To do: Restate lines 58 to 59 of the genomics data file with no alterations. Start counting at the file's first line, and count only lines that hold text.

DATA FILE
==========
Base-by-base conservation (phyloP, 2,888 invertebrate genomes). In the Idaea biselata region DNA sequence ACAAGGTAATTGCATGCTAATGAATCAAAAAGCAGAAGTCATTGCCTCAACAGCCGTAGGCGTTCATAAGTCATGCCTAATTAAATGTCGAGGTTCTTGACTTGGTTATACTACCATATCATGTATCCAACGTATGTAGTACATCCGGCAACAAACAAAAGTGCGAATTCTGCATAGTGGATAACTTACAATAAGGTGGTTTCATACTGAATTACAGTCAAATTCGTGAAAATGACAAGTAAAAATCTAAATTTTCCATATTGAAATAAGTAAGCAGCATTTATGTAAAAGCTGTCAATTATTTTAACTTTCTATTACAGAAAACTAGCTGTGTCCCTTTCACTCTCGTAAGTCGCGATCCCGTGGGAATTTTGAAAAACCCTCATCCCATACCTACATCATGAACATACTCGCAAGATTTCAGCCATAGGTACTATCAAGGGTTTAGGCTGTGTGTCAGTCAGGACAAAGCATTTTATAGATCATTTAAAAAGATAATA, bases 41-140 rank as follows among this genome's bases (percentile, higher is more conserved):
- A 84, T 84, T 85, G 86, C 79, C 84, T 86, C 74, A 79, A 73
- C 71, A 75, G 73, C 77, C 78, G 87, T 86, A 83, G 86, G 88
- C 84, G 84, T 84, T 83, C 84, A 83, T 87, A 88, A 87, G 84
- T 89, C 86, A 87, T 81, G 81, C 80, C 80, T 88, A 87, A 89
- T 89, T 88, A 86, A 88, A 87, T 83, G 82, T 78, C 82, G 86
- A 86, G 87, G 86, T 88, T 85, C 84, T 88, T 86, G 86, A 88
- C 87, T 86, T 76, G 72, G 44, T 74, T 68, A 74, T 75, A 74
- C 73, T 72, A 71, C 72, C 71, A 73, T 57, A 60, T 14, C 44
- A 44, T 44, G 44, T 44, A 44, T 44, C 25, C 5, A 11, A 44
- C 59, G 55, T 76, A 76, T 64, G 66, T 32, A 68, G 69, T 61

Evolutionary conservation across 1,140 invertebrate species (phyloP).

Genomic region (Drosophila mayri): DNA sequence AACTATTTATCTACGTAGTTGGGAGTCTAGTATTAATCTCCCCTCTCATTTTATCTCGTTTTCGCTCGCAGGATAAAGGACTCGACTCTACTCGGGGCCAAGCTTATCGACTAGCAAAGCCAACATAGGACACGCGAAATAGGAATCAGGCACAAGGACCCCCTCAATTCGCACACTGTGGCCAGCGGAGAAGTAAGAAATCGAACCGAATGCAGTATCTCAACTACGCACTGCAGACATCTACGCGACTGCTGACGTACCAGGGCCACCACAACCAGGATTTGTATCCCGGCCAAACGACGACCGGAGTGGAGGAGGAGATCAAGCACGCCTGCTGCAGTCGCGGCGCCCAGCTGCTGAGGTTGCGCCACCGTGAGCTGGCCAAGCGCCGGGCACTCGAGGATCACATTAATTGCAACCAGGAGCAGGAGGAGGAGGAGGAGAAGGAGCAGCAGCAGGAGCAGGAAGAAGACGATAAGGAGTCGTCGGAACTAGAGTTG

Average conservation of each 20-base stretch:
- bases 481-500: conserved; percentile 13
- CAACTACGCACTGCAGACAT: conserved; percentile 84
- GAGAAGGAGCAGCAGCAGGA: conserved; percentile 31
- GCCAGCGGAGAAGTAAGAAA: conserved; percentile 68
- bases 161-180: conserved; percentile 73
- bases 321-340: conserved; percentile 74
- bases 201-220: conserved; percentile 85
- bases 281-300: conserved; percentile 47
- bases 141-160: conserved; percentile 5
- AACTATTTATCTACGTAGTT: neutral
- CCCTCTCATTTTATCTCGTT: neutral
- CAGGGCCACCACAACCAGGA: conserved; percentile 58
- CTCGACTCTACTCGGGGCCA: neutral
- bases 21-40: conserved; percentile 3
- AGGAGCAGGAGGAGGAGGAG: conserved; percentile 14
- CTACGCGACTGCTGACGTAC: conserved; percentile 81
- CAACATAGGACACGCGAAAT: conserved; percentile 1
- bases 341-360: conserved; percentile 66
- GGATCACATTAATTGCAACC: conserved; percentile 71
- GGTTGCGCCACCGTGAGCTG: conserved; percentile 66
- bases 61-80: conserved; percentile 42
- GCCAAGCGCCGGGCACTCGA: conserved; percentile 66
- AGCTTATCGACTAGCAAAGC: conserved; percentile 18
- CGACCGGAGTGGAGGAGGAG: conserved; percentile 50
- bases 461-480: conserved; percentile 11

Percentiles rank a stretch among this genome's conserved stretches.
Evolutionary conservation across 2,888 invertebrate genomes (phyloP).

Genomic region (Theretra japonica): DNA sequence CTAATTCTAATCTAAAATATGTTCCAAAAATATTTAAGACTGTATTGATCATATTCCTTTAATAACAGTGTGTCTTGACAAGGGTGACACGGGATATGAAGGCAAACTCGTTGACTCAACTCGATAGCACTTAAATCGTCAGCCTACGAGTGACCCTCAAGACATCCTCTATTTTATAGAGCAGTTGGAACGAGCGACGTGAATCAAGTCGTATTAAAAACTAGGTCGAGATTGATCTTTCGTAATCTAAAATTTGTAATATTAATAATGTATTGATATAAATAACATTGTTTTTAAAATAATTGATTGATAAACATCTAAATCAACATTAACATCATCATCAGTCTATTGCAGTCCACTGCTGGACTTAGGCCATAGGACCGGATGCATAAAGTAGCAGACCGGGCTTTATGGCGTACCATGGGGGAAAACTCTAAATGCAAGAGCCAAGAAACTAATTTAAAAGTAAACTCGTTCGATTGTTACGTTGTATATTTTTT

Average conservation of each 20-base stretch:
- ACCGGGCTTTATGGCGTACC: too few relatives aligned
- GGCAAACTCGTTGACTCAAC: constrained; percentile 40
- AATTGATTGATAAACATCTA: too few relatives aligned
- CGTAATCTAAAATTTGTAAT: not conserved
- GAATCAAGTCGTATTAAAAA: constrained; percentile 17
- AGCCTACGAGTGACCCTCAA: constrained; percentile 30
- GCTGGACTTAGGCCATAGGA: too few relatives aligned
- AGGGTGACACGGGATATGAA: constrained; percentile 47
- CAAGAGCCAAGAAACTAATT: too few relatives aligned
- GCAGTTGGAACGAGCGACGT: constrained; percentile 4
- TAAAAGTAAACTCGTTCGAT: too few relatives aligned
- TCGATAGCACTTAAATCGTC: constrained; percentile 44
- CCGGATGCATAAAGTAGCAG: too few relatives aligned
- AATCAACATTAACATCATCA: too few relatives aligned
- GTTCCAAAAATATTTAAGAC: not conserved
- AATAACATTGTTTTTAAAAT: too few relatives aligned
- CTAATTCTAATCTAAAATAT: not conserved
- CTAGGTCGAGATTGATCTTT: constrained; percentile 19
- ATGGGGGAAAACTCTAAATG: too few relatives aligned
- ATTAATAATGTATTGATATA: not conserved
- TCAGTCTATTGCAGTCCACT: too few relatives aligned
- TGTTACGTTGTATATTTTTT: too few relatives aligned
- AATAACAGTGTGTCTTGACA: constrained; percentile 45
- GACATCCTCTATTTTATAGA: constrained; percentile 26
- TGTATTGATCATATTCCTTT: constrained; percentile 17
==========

- GTTCCAAAAATATTTAAGAC: not conserved
- AATAACATTGTTTTTAAAAT: too few relatives aligned